DT175B, DT175C, DT250B, DT400B, Z50, SCR950

Someday, you'll own some Yamahas
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14 Apr 2024 07:08 #6

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Replied by AirborneSilva on topic New Clutch Install Slippage?

Just a thought but did you change out the steel plates?
2023 Tenere T7
1976 DT400C
1975 DT400
1981 DT175H
1972 DT2 250
1980 GT80
1972 JT2
14 Apr 2024 09:10 #7

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Replied by BanjosandBikes on topic New Clutch Install Slippage?

Thanks for the feedback. Woke up in the middle of the night thinking about this (these bike issues do that to me). I didn't measure the new clutch plates but I know they are thinner than the 4mm ones I removed (which I did measure) as I had to release tension on the clutch cable after bolting up all 5 plates (clutch handle probably took up 1/4 or more slack from cable). These were "cheap" ones I bought from amazon that were amazing marketed to fit about every early yamaha ever made:-) they did fit perfectly in the basket but clearly are thinner. I was thinking in the night the rubber o ring things may actually be thicker than the clutch plates and keeping them from biting as well. The existing metal plates barely looked worn, as did the springs and clutch plates - it's likely PO had this replaced when a CT1 crank was installed less than 200 miles ago. I found a 3/4 empty bottle of lawn mower oil in with the parts that came with the which I'm thinking may have ended up in the case..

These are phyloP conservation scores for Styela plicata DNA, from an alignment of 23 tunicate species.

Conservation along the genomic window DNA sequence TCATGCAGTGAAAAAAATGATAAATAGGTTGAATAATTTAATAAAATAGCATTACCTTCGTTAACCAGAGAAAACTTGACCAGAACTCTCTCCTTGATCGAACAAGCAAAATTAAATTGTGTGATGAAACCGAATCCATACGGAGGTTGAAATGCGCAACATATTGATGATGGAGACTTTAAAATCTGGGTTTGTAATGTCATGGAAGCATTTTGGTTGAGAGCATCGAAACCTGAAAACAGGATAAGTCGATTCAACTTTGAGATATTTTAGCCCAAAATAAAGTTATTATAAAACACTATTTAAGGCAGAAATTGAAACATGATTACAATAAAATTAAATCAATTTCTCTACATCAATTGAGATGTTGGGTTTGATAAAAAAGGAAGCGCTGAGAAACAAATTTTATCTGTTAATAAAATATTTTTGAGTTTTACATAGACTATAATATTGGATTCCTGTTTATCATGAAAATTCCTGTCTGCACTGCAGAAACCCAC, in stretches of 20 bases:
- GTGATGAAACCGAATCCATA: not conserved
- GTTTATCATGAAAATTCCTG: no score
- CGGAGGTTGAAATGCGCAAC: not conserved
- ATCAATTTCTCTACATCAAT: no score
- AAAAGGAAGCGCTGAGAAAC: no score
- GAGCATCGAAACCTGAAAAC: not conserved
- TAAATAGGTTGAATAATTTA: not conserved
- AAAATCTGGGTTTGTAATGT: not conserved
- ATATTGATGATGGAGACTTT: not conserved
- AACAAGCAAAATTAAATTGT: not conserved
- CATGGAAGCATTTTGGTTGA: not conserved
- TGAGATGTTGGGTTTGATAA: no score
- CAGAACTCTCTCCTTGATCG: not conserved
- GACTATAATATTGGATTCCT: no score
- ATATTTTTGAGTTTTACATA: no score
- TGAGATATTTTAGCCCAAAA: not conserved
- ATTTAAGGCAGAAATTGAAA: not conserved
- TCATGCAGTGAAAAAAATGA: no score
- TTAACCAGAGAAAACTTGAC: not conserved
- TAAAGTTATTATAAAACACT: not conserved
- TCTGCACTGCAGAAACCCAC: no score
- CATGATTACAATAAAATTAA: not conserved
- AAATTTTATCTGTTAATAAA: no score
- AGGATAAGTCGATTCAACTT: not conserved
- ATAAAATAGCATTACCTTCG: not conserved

So it looks like I'll be going back in. How about this?.. 1) remove o rings, bolt back up and see if plates are tight per Schu's experience. If tight will see if it's grabbing by trying to roll in gear before re-assembly, and/or 2) Clean possibly wrong oil from previous plates (they look good, over 4 mm thick), remove o rings, reinstall and see if engaging (they were working before, just slipping under load) in hopes that it was just the wrong oil. if neither works then I'll buy some new plates. Heck, it's only labor and sometimes 3d time is a charm:-/